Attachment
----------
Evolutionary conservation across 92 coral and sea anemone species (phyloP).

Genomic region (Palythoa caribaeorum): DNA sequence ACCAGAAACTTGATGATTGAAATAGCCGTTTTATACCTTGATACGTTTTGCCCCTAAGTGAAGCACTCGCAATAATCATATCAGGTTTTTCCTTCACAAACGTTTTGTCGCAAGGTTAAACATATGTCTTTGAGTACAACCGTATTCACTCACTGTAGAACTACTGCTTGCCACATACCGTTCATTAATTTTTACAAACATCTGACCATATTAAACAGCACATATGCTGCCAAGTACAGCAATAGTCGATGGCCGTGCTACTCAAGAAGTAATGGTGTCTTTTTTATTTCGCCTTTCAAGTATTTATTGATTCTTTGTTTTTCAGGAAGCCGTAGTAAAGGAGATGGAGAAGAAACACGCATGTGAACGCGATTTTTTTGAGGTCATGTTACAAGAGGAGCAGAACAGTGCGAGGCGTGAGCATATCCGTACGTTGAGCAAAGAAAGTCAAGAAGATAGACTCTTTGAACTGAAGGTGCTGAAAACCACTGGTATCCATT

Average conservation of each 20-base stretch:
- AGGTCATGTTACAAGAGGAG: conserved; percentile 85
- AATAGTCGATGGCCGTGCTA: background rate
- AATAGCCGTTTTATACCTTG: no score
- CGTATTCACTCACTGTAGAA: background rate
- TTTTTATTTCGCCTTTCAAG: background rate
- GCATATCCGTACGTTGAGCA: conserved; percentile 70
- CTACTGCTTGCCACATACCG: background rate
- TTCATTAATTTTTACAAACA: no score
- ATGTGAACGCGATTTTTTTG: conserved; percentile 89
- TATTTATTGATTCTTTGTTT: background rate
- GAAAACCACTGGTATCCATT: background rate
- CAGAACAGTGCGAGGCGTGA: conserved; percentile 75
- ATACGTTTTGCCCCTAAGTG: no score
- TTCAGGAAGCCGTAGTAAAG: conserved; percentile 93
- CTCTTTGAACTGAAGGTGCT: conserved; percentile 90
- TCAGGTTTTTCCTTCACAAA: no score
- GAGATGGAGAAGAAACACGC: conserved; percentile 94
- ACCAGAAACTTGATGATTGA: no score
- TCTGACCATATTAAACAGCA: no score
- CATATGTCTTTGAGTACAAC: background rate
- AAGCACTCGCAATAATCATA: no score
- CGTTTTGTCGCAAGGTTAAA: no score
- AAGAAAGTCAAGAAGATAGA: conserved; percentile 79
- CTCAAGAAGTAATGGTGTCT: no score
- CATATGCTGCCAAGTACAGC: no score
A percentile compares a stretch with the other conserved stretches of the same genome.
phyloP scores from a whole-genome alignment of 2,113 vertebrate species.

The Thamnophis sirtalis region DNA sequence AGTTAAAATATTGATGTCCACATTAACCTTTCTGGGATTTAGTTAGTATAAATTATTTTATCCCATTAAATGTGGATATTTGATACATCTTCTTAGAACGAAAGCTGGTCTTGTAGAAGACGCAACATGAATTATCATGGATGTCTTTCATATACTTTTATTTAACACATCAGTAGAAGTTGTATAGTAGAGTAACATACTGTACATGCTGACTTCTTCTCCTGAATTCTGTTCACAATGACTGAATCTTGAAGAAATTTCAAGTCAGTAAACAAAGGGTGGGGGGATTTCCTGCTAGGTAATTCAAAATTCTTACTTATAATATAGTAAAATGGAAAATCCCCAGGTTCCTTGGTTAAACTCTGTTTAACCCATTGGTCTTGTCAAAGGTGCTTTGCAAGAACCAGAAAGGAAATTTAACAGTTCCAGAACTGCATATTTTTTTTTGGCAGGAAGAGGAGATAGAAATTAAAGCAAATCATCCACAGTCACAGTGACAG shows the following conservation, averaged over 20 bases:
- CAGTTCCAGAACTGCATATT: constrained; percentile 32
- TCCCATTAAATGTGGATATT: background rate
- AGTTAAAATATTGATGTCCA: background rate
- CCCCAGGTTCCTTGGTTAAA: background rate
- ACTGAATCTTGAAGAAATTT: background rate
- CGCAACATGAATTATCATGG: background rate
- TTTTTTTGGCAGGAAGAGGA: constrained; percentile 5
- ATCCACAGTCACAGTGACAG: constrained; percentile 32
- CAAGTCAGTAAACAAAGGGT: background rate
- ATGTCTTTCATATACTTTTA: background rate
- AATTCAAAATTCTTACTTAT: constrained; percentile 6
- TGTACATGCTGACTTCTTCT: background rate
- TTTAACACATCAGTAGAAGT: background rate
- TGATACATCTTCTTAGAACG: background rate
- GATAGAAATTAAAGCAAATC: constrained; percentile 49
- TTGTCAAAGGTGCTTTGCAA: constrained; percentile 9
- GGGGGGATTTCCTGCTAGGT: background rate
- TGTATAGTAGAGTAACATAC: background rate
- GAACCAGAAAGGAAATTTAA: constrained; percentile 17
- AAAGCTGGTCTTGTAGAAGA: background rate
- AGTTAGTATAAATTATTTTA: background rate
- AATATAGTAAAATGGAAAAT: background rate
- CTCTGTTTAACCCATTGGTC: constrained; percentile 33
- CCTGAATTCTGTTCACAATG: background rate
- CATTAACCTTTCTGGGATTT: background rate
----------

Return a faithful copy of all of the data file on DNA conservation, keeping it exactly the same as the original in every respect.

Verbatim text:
Evolutionary conservation across 92 coral and sea anemone species (phyloP).

Genomic region (Palythoa caribaeorum): DNA sequence ACCAGAAACTTGATGATTGAAATAGCCGTTTTATACCTTGATACGTTTTGCCCCTAAGTGAAGCACTCGCAATAATCATATCAGGTTTTTCCTTCACAAACGTTTTGTCGCAAGGTTAAACATATGTCTTTGAGTACAACCGTATTCACTCACTGTAGAACTACTGCTTGCCACATACCGTTCATTAATTTTTACAAACATCTGACCATATTAAACAGCACATATGCTGCCAAGTACAGCAATAGTCGATGGCCGTGCTACTCAAGAAGTAATGGTGTCTTTTTTATTTCGCCTTTCAAGTATTTATTGATTCTTTGTTTTTCAGGAAGCCGTAGTAAAGGAGATGGAGAAGAAACACGCATGTGAACGCGATTTTTTTGAGGTCATGTTACAAGAGGAGCAGAACAGTGCGAGGCGTGAGCATATCCGTACGTTGAGCAAAGAAAGTCAAGAAGATAGACTCTTTGAACTGAAGGTGCTGAAAACCACTGGTATCCATT

Average conservation of each 20-base stretch:
- AGGTCATGTTACAAGAGGAG: conserved; percentile 85
- AATAGTCGATGGCCGTGCTA: background rate
- AATAGCCGTTTTATACCTTG: no score
- CGTATTCACTCACTGTAGAA: background rate
- TTTTTATTTCGCCTTTCAAG: background rate
- GCATATCCGTACGTTGAGCA: conserved; percentile 70
- CTACTGCTTGCCACATACCG: background rate
- TTCATTAATTTTTACAAACA: no score
- ATGTGAACGCGATTTTTTTG: conserved; percentile 89
- TATTTATTGATTCTTTGTTT: background rate
- GAAAACCACTGGTATCCATT: background rate
- CAGAACAGTGCGAGGCGTGA: conserved; percentile 75
- ATACGTTTTGCCCCTAAGTG: no score
- TTCAGGAAGCCGTAGTAAAG: conserved; percentile 93
- CTCTTTGAACTGAAGGTGCT: conserved; percentile 90
- TCAGGTTTTTCCTTCACAAA: no score
- GAGATGGAGAAGAAACACGC: conserved; percentile 94
- ACCAGAAACTTGATGATTGA: no score
- TCTGACCATATTAAACAGCA: no score
- CATATGTCTTTGAGTACAAC: background rate
- AAGCACTCGCAATAATCATA: no score
- CGTTTTGTCGCAAGGTTAAA: no score
- AAGAAAGTCAAGAAGATAGA: conserved; percentile 79
- CTCAAGAAGTAATGGTGTCT: no score
- CATATGCTGCCAAGTACAGC: no score
A percentile compares a stretch with the other conserved stretches of the same genome.
phyloP scores from a whole-genome alignment of 2,113 vertebrate species.

The Thamnophis sirtalis region DNA sequence AGTTAAAATATTGATGTCCACATTAACCTTTCTGGGATTTAGTTAGTATAAATTATTTTATCCCATTAAATGTGGATATTTGATACATCTTCTTAGAACGAAAGCTGGTCTTGTAGAAGACGCAACATGAATTATCATGGATGTCTTTCATATACTTTTATTTAACACATCAGTAGAAGTTGTATAGTAGAGTAACATACTGTACATGCTGACTTCTTCTCCTGAATTCTGTTCACAATGACTGAATCTTGAAGAAATTTCAAGTCAGTAAACAAAGGGTGGGGGGATTTCCTGCTAGGTAATTCAAAATTCTTACTTATAATATAGTAAAATGGAAAATCCCCAGGTTCCTTGGTTAAACTCTGTTTAACCCATTGGTCTTGTCAAAGGTGCTTTGCAAGAACCAGAAAGGAAATTTAACAGTTCCAGAACTGCATATTTTTTTTTGGCAGGAAGAGGAGATAGAAATTAAAGCAAATCATCCACAGTCACAGTGACAG shows the following conservation, averaged over 20 bases:
- CAGTTCCAGAACTGCATATT: constrained; percentile 32
- TCCCATTAAATGTGGATATT: background rate
- AGTTAAAATATTGATGTCCA: background rate
- CCCCAGGTTCCTTGGTTAAA: background rate
- ACTGAATCTTGAAGAAATTT: background rate
- CGCAACATGAATTATCATGG: background rate
- TTTTTTTGGCAGGAAGAGGA: constrained; percentile 5
- ATCCACAGTCACAGTGACAG: constrained; percentile 32
- CAAGTCAGTAAACAAAGGGT: background rate
- ATGTCTTTCATATACTTTTA: background rate
- AATTCAAAATTCTTACTTAT: constrained; percentile 6
- TGTACATGCTGACTTCTTCT: background rate
- TTTAACACATCAGTAGAAGT: background rate
- TGATACATCTTCTTAGAACG: background rate
- GATAGAAATTAAAGCAAATC: constrained; percentile 49
- TTGTCAAAGGTGCTTTGCAA: constrained; percentile 9
- GGGGGGATTTCCTGCTAGGT: background rate
- TGTATAGTAGAGTAACATAC: background rate
- GAACCAGAAAGGAAATTTAA: constrained; percentile 17
- AAAGCTGGTCTTGTAGAAGA: background rate
- AGTTAGTATAAATTATTTTA: background rate
- AATATAGTAAAATGGAAAAT: background rate
- CTCTGTTTAACCCATTGGTC: constrained; percentile 33
- CCTGAATTCTGTTCACAATG: background rate
- CATTAACCTTTCTGGGATTT: background rate